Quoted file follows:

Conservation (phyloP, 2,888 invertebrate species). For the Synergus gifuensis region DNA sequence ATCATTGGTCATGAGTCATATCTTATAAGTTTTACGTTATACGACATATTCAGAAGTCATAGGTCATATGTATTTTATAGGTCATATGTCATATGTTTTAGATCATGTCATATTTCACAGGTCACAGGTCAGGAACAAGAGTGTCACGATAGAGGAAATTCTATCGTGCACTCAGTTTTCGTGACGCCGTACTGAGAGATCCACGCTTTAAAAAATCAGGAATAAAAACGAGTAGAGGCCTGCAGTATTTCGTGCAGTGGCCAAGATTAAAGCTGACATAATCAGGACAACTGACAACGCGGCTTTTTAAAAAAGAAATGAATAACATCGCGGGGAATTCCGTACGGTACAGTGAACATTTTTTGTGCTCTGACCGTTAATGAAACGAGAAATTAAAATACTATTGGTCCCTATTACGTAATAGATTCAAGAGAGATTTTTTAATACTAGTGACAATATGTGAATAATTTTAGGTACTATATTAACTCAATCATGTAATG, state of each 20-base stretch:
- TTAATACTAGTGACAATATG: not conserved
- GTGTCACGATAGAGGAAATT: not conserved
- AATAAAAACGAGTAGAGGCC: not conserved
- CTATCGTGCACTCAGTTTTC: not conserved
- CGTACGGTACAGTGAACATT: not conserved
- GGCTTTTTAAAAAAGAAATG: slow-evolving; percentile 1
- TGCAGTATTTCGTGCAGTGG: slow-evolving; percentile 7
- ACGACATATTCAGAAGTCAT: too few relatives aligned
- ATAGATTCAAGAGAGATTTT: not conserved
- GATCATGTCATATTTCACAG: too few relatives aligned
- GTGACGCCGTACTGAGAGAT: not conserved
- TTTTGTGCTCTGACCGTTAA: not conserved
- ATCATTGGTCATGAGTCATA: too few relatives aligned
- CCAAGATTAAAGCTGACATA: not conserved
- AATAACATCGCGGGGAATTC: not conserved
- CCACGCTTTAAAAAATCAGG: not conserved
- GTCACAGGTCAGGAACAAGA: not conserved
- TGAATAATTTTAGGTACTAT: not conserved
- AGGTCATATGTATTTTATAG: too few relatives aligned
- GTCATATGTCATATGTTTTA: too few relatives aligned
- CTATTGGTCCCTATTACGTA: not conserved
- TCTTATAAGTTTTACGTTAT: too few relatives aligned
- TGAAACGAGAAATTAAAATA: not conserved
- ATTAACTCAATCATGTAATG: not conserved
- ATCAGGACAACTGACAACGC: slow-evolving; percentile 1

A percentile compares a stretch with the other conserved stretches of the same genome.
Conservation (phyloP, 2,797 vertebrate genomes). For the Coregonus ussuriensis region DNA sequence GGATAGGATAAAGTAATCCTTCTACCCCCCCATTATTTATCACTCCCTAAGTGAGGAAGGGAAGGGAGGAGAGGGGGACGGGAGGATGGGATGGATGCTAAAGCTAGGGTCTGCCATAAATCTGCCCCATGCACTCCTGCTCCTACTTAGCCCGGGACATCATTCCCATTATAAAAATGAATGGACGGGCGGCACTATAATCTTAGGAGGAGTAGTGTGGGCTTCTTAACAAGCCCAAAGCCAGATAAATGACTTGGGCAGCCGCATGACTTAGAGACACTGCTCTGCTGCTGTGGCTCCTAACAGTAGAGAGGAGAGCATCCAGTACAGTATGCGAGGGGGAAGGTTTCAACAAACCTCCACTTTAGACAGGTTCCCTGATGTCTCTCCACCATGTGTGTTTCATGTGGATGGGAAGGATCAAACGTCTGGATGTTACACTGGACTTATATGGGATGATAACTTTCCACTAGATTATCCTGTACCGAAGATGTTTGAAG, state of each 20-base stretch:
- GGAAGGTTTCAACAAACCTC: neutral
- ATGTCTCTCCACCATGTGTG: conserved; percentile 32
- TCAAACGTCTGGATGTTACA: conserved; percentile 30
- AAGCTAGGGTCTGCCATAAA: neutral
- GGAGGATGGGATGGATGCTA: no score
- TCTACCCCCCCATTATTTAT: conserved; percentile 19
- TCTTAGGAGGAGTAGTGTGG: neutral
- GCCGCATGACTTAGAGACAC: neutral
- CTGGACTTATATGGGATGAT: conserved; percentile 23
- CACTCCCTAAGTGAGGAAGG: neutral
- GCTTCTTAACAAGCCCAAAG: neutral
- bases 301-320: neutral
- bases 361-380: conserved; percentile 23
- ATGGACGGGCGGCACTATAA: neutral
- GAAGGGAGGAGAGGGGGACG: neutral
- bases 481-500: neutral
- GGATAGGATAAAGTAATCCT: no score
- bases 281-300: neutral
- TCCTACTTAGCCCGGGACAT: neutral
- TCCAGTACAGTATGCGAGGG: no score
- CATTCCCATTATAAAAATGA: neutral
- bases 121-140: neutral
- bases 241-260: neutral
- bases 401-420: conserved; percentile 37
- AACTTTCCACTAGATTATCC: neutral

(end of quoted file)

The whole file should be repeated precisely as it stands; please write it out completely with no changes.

Conservation (phyloP, 2,888 invertebrate species). For the Synergus gifuensis region DNA sequence ATCATTGGTCATGAGTCATATCTTATAAGTTTTACGTTATACGACATATTCAGAAGTCATAGGTCATATGTATTTTATAGGTCATATGTCATATGTTTTAGATCATGTCATATTTCACAGGTCACAGGTCAGGAACAAGAGTGTCACGATAGAGGAAATTCTATCGTGCACTCAGTTTTCGTGACGCCGTACTGAGAGATCCACGCTTTAAAAAATCAGGAATAAAAACGAGTAGAGGCCTGCAGTATTTCGTGCAGTGGCCAAGATTAAAGCTGACATAATCAGGACAACTGACAACGCGGCTTTTTAAAAAAGAAATGAATAACATCGCGGGGAATTCCGTACGGTACAGTGAACATTTTTTGTGCTCTGACCGTTAATGAAACGAGAAATTAAAATACTATTGGTCCCTATTACGTAATAGATTCAAGAGAGATTTTTTAATACTAGTGACAATATGTGAATAATTTTAGGTACTATATTAACTCAATCATGTAATG, state of each 20-base stretch:
- TTAATACTAGTGACAATATG: not conserved
- GTGTCACGATAGAGGAAATT: not conserved
- AATAAAAACGAGTAGAGGCC: not conserved
- CTATCGTGCACTCAGTTTTC: not conserved
- CGTACGGTACAGTGAACATT: not conserved
- GGCTTTTTAAAAAAGAAATG: slow-evolving; percentile 1
- TGCAGTATTTCGTGCAGTGG: slow-evolving; percentile 7
- ACGACATATTCAGAAGTCAT: too few relatives aligned
- ATAGATTCAAGAGAGATTTT: not conserved
- GATCATGTCATATTTCACAG: too few relatives aligned
- GTGACGCCGTACTGAGAGAT: not conserved
- TTTTGTGCTCTGACCGTTAA: not conserved
- ATCATTGGTCATGAGTCATA: too few relatives aligned
- CCAAGATTAAAGCTGACATA: not conserved
- AATAACATCGCGGGGAATTC: not conserved
- CCACGCTTTAAAAAATCAGG: not conserved
- GTCACAGGTCAGGAACAAGA: not conserved
- TGAATAATTTTAGGTACTAT: not conserved
- AGGTCATATGTATTTTATAG: too few relatives aligned
- GTCATATGTCATATGTTTTA: too few relatives aligned
- CTATTGGTCCCTATTACGTA: not conserved
- TCTTATAAGTTTTACGTTAT: too few relatives aligned
- TGAAACGAGAAATTAAAATA: not conserved
- ATTAACTCAATCATGTAATG: not conserved
- ATCAGGACAACTGACAACGC: slow-evolving; percentile 1

A percentile compares a stretch with the other conserved stretches of the same genome.
Conservation (phyloP, 2,797 vertebrate genomes). For the Coregonus ussuriensis region DNA sequence GGATAGGATAAAGTAATCCTTCTACCCCCCCATTATTTATCACTCCCTAAGTGAGGAAGGGAAGGGAGGAGAGGGGGACGGGAGGATGGGATGGATGCTAAAGCTAGGGTCTGCCATAAATCTGCCCCATGCACTCCTGCTCCTACTTAGCCCGGGACATCATTCCCATTATAAAAATGAATGGACGGGCGGCACTATAATCTTAGGAGGAGTAGTGTGGGCTTCTTAACAAGCCCAAAGCCAGATAAATGACTTGGGCAGCCGCATGACTTAGAGACACTGCTCTGCTGCTGTGGCTCCTAACAGTAGAGAGGAGAGCATCCAGTACAGTATGCGAGGGGGAAGGTTTCAACAAACCTCCACTTTAGACAGGTTCCCTGATGTCTCTCCACCATGTGTGTTTCATGTGGATGGGAAGGATCAAACGTCTGGATGTTACACTGGACTTATATGGGATGATAACTTTCCACTAGATTATCCTGTACCGAAGATGTTTGAAG, state of each 20-base stretch:
- GGAAGGTTTCAACAAACCTC: neutral
- ATGTCTCTCCACCATGTGTG: conserved; percentile 32
- TCAAACGTCTGGATGTTACA: conserved; percentile 30
- AAGCTAGGGTCTGCCATAAA: neutral
- GGAGGATGGGATGGATGCTA: no score
- TCTACCCCCCCATTATTTAT: conserved; percentile 19
- TCTTAGGAGGAGTAGTGTGG: neutral
- GCCGCATGACTTAGAGACAC: neutral
- CTGGACTTATATGGGATGAT: conserved; percentile 23
- CACTCCCTAAGTGAGGAAGG: neutral
- GCTTCTTAACAAGCCCAAAG: neutral
- bases 301-320: neutral
- bases 361-380: conserved; percentile 23
- ATGGACGGGCGGCACTATAA: neutral
- GAAGGGAGGAGAGGGGGACG: neutral
- bases 481-500: neutral
- GGATAGGATAAAGTAATCCT: no score
- bases 281-300: neutral
- TCCTACTTAGCCCGGGACAT: neutral
- TCCAGTACAGTATGCGAGGG: no score
- CATTCCCATTATAAAAATGA: neutral
- bases 121-140: neutral
- bases 241-260: neutral
- bases 401-420: conserved; percentile 37
- AACTTTCCACTAGATTATCC: neutral